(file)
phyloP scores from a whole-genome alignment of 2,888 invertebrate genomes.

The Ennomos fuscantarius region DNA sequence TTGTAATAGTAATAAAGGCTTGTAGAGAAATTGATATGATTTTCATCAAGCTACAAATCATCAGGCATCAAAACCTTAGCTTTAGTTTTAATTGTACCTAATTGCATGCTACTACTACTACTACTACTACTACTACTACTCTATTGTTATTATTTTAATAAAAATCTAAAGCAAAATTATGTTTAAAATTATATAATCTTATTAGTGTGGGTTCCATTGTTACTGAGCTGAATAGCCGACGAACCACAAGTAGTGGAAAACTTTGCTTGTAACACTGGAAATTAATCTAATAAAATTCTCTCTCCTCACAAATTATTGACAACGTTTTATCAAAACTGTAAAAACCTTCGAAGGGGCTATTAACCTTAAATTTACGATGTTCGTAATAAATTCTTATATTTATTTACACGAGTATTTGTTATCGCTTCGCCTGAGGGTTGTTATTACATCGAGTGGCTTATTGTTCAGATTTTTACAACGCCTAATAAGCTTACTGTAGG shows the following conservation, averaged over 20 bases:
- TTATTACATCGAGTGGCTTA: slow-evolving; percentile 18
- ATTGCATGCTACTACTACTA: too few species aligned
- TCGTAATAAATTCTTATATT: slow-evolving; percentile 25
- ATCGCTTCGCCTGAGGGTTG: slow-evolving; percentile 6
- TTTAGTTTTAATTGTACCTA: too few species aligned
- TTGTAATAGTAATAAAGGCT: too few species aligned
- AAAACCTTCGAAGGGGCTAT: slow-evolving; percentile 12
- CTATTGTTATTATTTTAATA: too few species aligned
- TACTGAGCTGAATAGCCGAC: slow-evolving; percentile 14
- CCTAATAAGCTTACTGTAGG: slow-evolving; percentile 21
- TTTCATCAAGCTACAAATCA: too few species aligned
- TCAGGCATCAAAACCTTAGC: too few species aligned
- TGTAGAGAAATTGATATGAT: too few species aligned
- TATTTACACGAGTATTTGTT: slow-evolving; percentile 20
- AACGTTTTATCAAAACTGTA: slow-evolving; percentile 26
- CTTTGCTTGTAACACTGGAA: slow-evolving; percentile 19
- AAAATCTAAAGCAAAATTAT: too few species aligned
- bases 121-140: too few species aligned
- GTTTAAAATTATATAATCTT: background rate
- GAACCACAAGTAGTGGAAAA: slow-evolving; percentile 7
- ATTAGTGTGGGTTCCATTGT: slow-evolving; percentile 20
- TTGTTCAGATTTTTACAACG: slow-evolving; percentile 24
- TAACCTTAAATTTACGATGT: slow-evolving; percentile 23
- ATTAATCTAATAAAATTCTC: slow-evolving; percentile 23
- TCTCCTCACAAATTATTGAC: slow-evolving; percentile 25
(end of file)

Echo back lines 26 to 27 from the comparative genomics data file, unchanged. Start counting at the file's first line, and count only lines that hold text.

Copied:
- ATTAATCTAATAAAATTCTC: slow-evolving; percentile 23
- TCTCCTCACAAATTATTGAC: slow-evolving; percentile 25